175 Nat 'I Post, [2010] 1 S.C.R. 5 50.

176 Id. (citing RWDSU v. Dolphin Delivery Ltd., [1986] 2 S.C.R. 573, 603 (Can.)).

177 Id. 5 51 (citing Gruenke, [1991] 3 S.C.R. at 290-91).

178 Id.

179 Id.

180 Id. 5 53; see Wigmore, supranote 119, § 2285.

181 Nat 'I Post, [2010] 1 S.C.R. 5 55.

182 Id.

183 Id. 5 53.

184 Id.

185 Id. \ 56.

186 Id. 5 53 (citing Wigmore, supra note 119, § 2285).

187 Nat'l Post, [2010] 1 S.C.R. 5 57. The Court gave important guidance on this point, noting that "[t]he relationship between the source and a blogger might be weighed differ- ently than in the case of a professional journalist. . . who is subject to much greater institu- tional accountability within his or her own news organization." Id.

188 Id. 1 53.

189 Id. 5 58. Listing some countervailing interests, the Court stated that a court should consider "public interest[s] such as the investigation of a particular crime (or national security, or public safety or some other public good)." Id.

190 Id. 1 60.

191 Id.

192 Branzburg v. Hayes, 408 U.S. 665, 665, 690 (1971). The U.S. Supreme Court stated that "until now the only testimonial privilege for unofficial witnesses that is rooted in the Federal Constitution is the Fifth Amendment privilege against compelled self-incrimination. We are asked to create another by interpreting the First Amendment to grant newsmen a testimonial privilege that other citizens do not enjoy." Id. at 689-90.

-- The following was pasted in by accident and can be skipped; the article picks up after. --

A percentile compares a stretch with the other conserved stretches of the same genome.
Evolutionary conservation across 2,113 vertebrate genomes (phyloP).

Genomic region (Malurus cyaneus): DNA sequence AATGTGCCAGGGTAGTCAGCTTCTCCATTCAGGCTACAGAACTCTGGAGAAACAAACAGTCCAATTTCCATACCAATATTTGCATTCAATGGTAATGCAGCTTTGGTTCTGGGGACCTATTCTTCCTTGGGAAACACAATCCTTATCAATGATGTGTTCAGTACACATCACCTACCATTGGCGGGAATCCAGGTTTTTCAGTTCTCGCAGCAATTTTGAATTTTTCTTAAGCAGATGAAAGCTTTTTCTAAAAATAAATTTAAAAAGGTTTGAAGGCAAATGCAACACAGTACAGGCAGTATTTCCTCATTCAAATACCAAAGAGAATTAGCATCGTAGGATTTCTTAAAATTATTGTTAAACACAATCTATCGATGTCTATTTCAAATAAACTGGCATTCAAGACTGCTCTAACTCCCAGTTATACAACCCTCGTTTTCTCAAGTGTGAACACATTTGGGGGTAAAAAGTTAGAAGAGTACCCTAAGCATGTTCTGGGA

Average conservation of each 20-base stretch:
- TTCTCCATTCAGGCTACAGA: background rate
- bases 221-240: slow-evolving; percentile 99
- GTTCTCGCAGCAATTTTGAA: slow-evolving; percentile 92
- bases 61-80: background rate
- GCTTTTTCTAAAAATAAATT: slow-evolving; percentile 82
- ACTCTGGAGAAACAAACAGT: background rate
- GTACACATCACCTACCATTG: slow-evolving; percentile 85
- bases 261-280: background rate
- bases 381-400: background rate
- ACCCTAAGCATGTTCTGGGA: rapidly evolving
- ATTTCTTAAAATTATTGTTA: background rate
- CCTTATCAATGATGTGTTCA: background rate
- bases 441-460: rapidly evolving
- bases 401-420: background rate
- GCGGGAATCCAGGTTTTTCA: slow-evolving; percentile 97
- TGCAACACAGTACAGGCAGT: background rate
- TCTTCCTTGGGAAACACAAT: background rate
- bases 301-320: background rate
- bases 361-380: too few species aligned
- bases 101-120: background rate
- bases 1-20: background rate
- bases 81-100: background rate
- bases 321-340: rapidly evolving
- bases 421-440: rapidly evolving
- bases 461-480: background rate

193 Id. at 681.

194 See id. at 681-82. The U.S. Supreme Court gives a detailed list of actions that it would consider to encroach upon the freedom of the press guaranteed by the First Amendment. See id. at 681. For example, the Court expressed concern about such activities as the assessment of a tax or the imposition of a penalty related to the publication of spe- cific content and a ban on the use of confidential sources. Id.

195 See id. at 682-86.

196 Id. at 685.

197 Id. at 698-99.

198 Branzburg, 408 U.S. at 699.

199 Id. at 699-700.

200 Id. at 700.

201 Id. at 700-01.

202 See id. at 699-701.

203 Id. at 707-08.

204 See Branzburg, 408 U.S. at 708.

205 See id. at 709-10 (Powell,J., concurring).

206 Id. at 709.

207 Id. at 709-10.

208 Id. at 710.

209 Compare id. at 710, with Nat'lPost, [2010] 1 S.C.R. 55 50-51.

210 Compare Riley v. City of Chester, 612 F.2d 708, 716-17 (3d Cir. 1979) (establishing a reporter's privilege with a presumption of non-disclosure and a balancing test that a party seeking to overcome the privilege must satisfy), with In re Grand Jury Subpoena Duces Tecum, 112 F.3d 910, 918 n.8 (8th Cir. 1997) ("[W]e believe th[e] question [of whether a reporter's privilege exists] is an open one in this Circuit.").

211 See, e.g., Ala. Code § 12-21-142 (2006); Alaska Stat. § 09.25.310-.390 (2010); Ariz. Rev. Stat. Ann. § 12-2237 (2003).